There were 29,377 geriatric patients undergoing a hip fracture surgical procedure who met inclusion criteria; of these patients, 17,651 (60.1%) had serum albumin available for analysis. The prevalence of hypoalbuminemia was 45.9%. Following adjustment for baseline and procedural characteristics, the risk of death was inversely associated with serum albumin concentration as a continuous variable (adjusted relative risk, 0.59 [95% confidence interval (CI), 0.53 to 0.65]; p < 0.001). In comparison with patients with normal albumin concentration, patients with hypoalbuminemia had higher rates of death (9.94% compared with 5.53% [adjusted relative risk, 1.52 (95% CI, 1.37 to 1.70); p < 0.001]), sepsis (1.19% compared with 0.53% [adjusted relative risk, 1.92 (95% CI, 1.36 to 2.72); p < 0.001]), and unplanned intubation (2.64% compared with 1.47% [adjusted relative risk, 1.51 (95% CI, 1.21 to 1.88); p < 0.001]). The mean length of stay (and standard deviation) was longer among patients with hypoalbuminemia at 5.67 ± 4.68 days compared with those without hypoalbuminemia at 4.99 ± 3.95 days; the adjusted difference was 0.50 day (95% CI, 0.38 to 0.63 day; p < 0.001). However, the rate of readmission did not differ (p = 0.054) between patients with hypoalbuminemia (10.91%) and those without hypoalbuminemia (9.03%); the adjusted relative risk was 1.10 (95% CI, 1.00 to 1.21).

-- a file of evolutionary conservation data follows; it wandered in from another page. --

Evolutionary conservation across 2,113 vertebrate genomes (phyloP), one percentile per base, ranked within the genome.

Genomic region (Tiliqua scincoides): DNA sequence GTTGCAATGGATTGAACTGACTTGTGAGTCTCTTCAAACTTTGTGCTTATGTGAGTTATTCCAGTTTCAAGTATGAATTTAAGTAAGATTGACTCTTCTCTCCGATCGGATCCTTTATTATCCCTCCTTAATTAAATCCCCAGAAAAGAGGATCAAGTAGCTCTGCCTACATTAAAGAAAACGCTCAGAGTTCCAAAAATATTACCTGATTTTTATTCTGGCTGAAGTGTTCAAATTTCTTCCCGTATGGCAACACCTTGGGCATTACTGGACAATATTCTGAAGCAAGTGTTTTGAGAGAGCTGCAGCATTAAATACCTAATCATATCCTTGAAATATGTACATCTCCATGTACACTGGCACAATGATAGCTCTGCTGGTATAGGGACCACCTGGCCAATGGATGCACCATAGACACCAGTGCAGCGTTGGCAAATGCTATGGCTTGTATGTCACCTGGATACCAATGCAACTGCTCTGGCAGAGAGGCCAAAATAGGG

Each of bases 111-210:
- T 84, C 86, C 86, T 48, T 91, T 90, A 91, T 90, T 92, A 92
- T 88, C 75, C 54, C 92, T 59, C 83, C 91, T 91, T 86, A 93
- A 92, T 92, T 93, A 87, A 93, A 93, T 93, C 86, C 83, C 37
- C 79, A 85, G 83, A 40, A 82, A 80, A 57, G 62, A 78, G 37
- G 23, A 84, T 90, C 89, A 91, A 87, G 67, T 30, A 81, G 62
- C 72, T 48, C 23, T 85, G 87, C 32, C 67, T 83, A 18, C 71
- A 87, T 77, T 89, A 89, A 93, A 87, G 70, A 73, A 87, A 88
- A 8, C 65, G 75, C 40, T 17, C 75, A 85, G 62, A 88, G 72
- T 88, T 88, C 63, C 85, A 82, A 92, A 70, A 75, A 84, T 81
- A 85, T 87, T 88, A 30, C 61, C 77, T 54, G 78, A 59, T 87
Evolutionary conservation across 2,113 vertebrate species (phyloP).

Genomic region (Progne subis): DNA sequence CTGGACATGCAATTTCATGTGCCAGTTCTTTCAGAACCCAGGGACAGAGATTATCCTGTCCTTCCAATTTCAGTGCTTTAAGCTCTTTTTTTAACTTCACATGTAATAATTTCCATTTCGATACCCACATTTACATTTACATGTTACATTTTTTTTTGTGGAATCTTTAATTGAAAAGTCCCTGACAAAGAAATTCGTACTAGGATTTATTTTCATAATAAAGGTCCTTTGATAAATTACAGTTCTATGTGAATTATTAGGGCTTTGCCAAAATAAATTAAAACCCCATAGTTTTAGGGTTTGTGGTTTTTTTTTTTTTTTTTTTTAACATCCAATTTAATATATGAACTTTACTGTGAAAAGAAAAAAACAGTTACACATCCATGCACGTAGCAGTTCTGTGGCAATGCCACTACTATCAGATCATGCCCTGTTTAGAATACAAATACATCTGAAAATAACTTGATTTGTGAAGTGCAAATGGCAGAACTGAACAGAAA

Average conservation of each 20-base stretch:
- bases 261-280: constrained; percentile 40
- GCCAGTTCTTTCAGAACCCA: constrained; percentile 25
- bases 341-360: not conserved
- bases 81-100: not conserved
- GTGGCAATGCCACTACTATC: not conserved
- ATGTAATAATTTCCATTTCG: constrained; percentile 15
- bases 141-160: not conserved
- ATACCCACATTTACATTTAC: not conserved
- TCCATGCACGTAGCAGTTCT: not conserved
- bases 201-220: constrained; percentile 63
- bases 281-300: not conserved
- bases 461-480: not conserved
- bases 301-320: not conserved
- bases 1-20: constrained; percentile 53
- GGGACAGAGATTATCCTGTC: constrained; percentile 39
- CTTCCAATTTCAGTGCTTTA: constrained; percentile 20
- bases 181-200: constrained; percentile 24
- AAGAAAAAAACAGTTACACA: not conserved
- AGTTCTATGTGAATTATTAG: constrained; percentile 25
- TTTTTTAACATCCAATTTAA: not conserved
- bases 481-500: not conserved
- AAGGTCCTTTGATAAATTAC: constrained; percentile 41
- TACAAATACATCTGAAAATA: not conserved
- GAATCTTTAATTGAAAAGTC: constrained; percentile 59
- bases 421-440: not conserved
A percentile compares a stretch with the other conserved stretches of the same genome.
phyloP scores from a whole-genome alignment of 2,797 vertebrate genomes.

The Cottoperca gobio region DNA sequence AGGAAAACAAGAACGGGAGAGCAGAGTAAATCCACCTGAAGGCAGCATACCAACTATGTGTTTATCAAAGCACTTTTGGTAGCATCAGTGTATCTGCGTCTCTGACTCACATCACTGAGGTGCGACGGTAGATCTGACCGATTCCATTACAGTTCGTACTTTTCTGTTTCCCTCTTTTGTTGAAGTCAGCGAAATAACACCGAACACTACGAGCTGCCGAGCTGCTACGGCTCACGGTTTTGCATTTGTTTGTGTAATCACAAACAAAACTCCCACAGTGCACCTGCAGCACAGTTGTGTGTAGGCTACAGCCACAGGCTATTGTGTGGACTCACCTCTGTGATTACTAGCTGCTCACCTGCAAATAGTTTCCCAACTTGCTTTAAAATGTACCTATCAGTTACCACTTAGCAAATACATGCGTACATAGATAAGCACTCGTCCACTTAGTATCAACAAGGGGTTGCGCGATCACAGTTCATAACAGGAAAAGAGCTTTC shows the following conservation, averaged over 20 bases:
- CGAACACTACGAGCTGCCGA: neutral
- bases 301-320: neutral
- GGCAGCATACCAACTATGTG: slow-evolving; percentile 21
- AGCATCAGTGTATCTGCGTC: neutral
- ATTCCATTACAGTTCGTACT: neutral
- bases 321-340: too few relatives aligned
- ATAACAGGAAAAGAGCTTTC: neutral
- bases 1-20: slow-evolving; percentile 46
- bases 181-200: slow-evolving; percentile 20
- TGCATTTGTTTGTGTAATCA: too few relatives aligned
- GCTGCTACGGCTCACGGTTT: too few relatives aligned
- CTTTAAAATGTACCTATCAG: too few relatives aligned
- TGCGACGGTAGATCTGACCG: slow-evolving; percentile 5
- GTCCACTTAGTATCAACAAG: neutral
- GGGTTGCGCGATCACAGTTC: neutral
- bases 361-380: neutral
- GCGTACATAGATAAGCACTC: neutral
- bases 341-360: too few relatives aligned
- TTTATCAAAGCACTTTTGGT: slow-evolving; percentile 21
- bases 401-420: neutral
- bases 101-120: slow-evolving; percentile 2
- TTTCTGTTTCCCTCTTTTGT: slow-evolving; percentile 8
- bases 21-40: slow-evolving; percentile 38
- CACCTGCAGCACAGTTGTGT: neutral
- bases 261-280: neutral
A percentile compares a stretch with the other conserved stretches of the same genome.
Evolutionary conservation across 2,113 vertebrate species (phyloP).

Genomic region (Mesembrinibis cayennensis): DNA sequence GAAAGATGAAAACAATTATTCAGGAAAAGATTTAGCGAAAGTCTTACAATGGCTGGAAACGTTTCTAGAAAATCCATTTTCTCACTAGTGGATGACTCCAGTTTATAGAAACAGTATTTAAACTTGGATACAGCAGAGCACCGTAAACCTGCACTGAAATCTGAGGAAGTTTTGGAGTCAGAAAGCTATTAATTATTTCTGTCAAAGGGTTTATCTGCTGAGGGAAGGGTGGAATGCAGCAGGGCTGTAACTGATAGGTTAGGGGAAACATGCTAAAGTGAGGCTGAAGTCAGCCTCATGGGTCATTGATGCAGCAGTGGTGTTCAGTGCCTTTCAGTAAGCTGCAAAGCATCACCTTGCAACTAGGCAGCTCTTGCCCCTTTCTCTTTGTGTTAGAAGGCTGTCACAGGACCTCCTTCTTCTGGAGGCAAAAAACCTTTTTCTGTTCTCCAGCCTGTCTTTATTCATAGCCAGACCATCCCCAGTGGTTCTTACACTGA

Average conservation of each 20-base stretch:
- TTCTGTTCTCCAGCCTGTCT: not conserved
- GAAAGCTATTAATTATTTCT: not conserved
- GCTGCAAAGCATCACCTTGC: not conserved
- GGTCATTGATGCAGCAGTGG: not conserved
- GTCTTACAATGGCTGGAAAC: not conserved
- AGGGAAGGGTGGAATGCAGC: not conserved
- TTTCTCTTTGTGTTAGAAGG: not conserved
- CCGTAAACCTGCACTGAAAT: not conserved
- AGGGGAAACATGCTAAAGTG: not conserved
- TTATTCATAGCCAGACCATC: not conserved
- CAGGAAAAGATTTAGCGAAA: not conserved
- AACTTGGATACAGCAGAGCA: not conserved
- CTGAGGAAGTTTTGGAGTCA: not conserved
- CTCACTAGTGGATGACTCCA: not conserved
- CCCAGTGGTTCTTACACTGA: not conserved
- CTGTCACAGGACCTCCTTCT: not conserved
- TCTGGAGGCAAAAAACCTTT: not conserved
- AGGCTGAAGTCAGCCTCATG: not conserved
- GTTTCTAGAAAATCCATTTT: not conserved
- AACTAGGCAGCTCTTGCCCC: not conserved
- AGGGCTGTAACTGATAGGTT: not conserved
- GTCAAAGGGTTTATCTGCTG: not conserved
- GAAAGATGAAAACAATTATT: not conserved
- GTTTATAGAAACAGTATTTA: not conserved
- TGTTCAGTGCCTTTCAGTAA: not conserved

CONCLUSIONS

Hypoalbuminemia is a powerful independent risk factor for mortality following a surgical procedure for geriatric hip fracture. These data suggest that further investigation into postoperative nutritional supplementation is warranted to decrease the risk of complications.